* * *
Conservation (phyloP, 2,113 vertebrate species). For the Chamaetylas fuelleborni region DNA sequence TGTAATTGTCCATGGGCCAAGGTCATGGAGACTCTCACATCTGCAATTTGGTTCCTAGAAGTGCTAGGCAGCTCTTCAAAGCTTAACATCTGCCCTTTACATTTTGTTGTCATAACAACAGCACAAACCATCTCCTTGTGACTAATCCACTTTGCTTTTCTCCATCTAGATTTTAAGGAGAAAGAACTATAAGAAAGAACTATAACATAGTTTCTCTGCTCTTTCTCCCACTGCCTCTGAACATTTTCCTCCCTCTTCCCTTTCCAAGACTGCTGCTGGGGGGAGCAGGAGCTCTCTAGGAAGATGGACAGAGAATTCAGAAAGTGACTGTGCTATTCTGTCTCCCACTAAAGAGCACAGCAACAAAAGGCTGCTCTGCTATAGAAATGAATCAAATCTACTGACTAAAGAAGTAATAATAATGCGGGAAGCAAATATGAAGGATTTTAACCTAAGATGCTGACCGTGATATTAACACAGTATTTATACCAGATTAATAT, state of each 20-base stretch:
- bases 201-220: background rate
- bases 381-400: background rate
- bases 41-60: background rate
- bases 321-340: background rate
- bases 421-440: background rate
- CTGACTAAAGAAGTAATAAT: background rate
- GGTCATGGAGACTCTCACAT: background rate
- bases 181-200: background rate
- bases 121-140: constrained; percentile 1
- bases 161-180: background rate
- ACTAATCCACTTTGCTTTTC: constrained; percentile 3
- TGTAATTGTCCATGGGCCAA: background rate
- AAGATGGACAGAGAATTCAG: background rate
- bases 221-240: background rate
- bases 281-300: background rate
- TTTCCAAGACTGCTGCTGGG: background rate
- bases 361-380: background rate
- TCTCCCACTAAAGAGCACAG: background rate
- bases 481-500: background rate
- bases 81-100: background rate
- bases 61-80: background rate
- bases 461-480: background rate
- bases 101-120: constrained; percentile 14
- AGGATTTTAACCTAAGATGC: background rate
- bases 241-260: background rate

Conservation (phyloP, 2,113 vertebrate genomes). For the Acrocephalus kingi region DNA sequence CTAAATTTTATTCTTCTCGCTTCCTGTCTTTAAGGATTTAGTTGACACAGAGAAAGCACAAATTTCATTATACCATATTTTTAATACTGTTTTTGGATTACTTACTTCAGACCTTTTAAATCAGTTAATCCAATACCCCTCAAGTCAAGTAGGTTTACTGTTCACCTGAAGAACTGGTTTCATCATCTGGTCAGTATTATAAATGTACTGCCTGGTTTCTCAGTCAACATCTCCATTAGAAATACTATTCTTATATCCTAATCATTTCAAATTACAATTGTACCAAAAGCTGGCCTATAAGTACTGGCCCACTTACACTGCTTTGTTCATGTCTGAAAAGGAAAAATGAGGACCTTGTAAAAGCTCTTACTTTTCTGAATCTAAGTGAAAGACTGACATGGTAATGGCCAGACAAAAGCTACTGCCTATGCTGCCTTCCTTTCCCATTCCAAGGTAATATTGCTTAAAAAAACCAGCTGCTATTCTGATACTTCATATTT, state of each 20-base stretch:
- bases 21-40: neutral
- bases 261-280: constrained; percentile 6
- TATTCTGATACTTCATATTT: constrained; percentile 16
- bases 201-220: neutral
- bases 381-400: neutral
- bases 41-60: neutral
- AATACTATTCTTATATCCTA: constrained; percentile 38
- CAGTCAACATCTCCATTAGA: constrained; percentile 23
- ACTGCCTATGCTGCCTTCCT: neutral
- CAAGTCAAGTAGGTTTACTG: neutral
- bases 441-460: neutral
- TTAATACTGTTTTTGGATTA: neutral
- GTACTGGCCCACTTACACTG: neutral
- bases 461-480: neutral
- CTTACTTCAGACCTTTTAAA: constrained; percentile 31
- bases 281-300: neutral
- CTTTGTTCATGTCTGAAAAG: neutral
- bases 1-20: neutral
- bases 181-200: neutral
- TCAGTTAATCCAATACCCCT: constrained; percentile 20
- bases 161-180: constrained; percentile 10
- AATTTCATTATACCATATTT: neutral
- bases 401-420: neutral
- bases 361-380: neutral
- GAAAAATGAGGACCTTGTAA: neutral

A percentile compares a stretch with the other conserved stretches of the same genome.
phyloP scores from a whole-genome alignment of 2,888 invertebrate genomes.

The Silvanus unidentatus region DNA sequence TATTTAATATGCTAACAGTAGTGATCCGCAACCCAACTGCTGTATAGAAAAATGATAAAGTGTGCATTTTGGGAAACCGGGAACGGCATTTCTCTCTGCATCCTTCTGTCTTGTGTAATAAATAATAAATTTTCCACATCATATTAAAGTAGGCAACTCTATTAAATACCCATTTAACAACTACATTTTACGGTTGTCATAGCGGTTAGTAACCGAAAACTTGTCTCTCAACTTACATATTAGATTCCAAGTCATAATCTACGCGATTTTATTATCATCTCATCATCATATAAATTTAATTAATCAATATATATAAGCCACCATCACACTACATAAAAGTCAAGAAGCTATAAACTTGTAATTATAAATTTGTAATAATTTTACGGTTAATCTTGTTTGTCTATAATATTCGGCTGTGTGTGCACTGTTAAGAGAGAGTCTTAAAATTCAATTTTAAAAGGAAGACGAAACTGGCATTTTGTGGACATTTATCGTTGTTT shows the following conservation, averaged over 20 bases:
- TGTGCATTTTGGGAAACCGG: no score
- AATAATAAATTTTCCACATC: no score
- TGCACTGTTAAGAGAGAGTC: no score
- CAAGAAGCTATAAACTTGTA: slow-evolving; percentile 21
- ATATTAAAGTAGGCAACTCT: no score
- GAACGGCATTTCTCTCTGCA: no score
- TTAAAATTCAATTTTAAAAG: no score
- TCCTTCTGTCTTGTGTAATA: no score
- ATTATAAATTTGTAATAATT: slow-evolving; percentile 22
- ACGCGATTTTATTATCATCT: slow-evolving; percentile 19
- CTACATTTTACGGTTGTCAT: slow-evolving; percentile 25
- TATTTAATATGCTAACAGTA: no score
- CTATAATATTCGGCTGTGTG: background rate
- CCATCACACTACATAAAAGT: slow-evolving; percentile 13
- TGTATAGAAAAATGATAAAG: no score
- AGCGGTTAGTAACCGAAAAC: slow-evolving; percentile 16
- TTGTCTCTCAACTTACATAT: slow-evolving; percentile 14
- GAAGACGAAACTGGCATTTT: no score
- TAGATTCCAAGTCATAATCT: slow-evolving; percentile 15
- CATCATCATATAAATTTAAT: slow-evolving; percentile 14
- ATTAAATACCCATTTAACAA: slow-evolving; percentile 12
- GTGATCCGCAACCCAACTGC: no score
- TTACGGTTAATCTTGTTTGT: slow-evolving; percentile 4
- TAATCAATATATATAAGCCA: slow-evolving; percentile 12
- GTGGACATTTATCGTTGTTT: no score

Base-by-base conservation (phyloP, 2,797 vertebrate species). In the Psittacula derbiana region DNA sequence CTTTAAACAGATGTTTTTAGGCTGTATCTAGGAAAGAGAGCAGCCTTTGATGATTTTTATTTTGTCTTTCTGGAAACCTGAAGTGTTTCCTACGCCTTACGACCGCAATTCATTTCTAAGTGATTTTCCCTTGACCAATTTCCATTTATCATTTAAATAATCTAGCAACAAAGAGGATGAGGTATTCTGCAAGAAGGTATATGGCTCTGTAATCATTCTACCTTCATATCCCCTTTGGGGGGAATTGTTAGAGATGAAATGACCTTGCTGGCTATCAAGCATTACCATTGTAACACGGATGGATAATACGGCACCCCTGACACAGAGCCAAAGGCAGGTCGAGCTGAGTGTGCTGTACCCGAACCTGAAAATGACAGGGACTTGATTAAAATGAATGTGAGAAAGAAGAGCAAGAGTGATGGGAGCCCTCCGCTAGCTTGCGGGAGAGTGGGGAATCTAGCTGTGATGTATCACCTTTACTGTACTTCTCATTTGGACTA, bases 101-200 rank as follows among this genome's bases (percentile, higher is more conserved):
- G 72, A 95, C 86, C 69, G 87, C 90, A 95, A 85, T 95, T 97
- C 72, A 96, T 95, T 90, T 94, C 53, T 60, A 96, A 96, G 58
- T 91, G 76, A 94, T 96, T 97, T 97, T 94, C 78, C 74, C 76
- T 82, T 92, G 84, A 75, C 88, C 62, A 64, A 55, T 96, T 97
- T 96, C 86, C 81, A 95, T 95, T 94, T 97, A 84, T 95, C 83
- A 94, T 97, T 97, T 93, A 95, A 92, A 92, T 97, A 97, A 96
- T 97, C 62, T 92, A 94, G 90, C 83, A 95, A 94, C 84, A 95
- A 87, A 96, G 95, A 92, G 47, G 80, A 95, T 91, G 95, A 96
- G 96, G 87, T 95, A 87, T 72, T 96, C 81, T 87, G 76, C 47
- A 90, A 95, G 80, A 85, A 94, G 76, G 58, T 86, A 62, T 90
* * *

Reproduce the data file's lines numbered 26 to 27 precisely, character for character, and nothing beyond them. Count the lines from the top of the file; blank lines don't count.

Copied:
- bases 241-260: background rate

Conservation (phyloP, 2,113 vertebrate genomes). For the Acrocephalus kingi region DNA sequence CTAAATTTTATTCTTCTCGCTTCCTGTCTTTAAGGATTTAGTTGACACAGAGAAAGCACAAATTTCATTATACCATATTTTTAATACTGTTTTTGGATTACTTACTTCAGACCTTTTAAATCAGTTAATCCAATACCCCTCAAGTCAAGTAGGTTTACTGTTCACCTGAAGAACTGGTTTCATCATCTGGTCAGTATTATAAATGTACTGCCTGGTTTCTCAGTCAACATCTCCATTAGAAATACTATTCTTATATCCTAATCATTTCAAATTACAATTGTACCAAAAGCTGGCCTATAAGTACTGGCCCACTTACACTGCTTTGTTCATGTCTGAAAAGGAAAAATGAGGACCTTGTAAAAGCTCTTACTTTTCTGAATCTAAGTGAAAGACTGACATGGTAATGGCCAGACAAAAGCTACTGCCTATGCTGCCTTCCTTTCCCATTCCAAGGTAATATTGCTTAAAAAAACCAGCTGCTATTCTGATACTTCATATTT, state of each 20-base stretch: